If English pastoral scenes are more your cup of tea, there is the stunning “Vale of Debham” by John Constable. Scottish artists are included in the mix. My favorite is the poster child for the exhibit, Sir Henry Raeburn’s “Skating on Duddingston Loch.”

Claude Monet, Georges Seurat, and Edgar Degas represent the French Impressionists. I enjoyed the Degas. It wasn’t a ballet dancer, instead it was his portrait of art critic Diego Martelli. The exhibit also contains paintings from Paul Gauguin, Henri Matisse, and modern artists like Pablo Picasso.

Granted, the paintings within the Botticelli to Braque exhibit may not be the artists’ best-known work. Still, I’ve visited many a museum, and have never encountered such a magnificent sampling of so many fine artists.

When you go.

Botticelli to Braque closes on September 20. Tickets to the exhibit are $18 (free to Kimbell Museum members). Tickets to the exhibit are half-price on Tuesday and Friday after 5 p.m. Audio guides are $3. Entrance to the main Kimbell Museum is always free.

The Kimbell Art Museum is open Tuesday to Thursday and Saturday from 10 a.m. to 5 p.m.; Friday, noon to 8 p.m.; Sunday, noon to 5 p.m.; and closed on Mondays. The museum is located at 3333 Camp Bowie Boulevard in Fort Worth. Parking is free in a lot across the street and in the new underground parking garage off Van Cliburn Way.

The museum’s Buffet Restaurant is a great place for lunch. It uniquely offers a selection of soups, salads, quiche, and dessert — the unique part — the cost is based on your plate size, not what you order.

The Kimbell and Dallas Museum of Art

Beat the summer heat with an outing to one of the area’s free art museums — the Kimbell in Fort Worth and Dallas Museum of Art in Dallas.

Kimbell Art Museum

The Kimbell is now better than ever. The Renzo Piano Pavilion, added in November 2013, allows the museum to organize and more fully display its permanent collection. If European art is your thing, then you’ll enjoy wandering the Louis Kahn building (the main building). The museum’s eclectic collection contains a smattering of works from European artists from Bernini (terra cotta angels) to Rembrandt (Bust of a Young Jew). And its European collection includes Impressionist masters like Sisley, Monet, and Manet.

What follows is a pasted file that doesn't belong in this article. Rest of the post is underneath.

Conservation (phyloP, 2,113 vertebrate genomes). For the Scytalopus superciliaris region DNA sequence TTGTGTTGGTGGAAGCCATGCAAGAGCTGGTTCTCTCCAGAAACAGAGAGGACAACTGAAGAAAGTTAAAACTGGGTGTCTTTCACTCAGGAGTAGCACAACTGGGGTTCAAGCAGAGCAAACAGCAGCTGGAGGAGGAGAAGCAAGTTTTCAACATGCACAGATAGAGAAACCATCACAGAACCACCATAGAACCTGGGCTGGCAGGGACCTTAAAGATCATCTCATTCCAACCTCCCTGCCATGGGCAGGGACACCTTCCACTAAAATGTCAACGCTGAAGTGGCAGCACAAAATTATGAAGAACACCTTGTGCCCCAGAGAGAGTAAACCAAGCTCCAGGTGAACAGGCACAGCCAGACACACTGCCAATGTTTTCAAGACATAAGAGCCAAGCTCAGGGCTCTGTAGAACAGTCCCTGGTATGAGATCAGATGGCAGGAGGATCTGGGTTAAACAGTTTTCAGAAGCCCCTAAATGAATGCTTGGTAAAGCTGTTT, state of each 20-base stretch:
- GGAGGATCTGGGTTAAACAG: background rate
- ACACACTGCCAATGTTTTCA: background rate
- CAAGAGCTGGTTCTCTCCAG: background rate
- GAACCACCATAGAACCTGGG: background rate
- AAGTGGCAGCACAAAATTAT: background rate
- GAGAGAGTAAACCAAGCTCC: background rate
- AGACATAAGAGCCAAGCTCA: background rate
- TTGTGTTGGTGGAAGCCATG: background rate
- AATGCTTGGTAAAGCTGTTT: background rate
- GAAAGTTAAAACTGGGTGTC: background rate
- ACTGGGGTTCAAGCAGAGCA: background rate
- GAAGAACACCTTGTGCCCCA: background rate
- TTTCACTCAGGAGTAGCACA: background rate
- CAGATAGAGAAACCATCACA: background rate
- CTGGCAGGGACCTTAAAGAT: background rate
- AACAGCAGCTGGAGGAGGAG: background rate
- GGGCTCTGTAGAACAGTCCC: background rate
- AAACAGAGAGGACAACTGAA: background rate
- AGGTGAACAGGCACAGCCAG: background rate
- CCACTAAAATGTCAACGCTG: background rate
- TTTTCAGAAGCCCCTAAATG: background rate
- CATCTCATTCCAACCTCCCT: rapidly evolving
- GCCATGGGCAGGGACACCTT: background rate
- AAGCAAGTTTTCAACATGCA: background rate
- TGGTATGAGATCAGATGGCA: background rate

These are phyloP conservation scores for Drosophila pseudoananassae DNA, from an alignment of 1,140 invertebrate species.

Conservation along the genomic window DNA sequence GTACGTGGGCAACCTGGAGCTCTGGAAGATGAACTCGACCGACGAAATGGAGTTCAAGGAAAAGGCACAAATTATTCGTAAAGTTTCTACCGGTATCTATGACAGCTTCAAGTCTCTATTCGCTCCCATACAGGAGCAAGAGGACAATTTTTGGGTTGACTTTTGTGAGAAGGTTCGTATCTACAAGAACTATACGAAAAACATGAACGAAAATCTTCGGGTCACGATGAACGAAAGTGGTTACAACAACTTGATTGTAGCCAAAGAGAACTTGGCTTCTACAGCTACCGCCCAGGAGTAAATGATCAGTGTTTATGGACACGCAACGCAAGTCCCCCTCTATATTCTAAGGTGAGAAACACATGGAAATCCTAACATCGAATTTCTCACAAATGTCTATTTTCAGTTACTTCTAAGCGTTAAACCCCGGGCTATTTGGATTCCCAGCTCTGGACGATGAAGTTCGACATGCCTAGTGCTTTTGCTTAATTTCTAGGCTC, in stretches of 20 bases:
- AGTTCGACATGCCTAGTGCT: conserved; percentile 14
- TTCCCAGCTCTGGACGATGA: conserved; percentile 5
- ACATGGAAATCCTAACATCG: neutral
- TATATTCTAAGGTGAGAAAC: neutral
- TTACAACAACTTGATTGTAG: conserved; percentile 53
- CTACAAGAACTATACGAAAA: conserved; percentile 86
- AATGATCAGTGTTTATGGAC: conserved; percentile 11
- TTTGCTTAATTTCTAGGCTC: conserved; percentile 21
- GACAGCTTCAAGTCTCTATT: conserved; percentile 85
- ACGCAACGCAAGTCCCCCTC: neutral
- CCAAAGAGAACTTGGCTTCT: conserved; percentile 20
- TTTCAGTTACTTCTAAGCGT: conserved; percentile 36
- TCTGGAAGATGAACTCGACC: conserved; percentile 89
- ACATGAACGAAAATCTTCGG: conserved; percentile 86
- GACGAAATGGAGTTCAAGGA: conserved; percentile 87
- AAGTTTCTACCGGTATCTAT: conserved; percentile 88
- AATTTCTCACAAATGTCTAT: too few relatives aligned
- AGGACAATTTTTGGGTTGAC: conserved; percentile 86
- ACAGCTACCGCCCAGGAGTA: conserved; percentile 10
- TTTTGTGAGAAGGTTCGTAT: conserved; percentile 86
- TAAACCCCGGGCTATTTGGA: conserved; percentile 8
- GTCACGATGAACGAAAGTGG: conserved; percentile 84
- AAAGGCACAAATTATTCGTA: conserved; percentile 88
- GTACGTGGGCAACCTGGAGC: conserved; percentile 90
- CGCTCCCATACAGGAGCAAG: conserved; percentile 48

North Texas Ramblings Kimbell Art Museum in Fort WorthThe Kimbell gives guided tours of its permanent collection Wednesdays at 2 p.m. and Sundays at 3 p.m. Visiting families can obtain an audio guide tailored to children ages 7 – 12.

The museums Buffet Restaurant is a great place for lunch. It uniquely offers a selection of soups, salads, quiche and dessert — the unique part — the cost is based on the plate size. Small plates are $9.50 and large are $12.

Details: The Kimbell is at 3333 Camp Bowie Blouvard, Fort Worth. The museum is closed Mondays. Onsite parking is free.

Dallas Museum of Art (DMA)

The DMA houses an extensive collection of over 24,000 pieces of art. In the heart of the Dallas Arts District, the innovative museum offers visitors an eclectic art experience far beyond just gazing at masterpieces. The innovative Center for Creative Connections (C3) lets you experience art from different perspectives. And it’s in the C3 gallery that you can make and take home your own piece of art. DMA supplies the materials; you the creativity.

Embracing technology, DMA has several self-guided tours accessible via your smart phone and the DMA mobi site. If you don’t have a smart phone, you can borrow an iPod Touch from guest services to take the web-enabled tour.

Details: DMA is located at 1717 North Harwood in Dallas. The museum is open Tuesday through Sunday. Hours are 11 a.m. to 5 p.m., except on Thursdays (open until 9 p.m.). On the third Friday of each month, the museum offers special programming until midnight. Onsite parking is available for $10.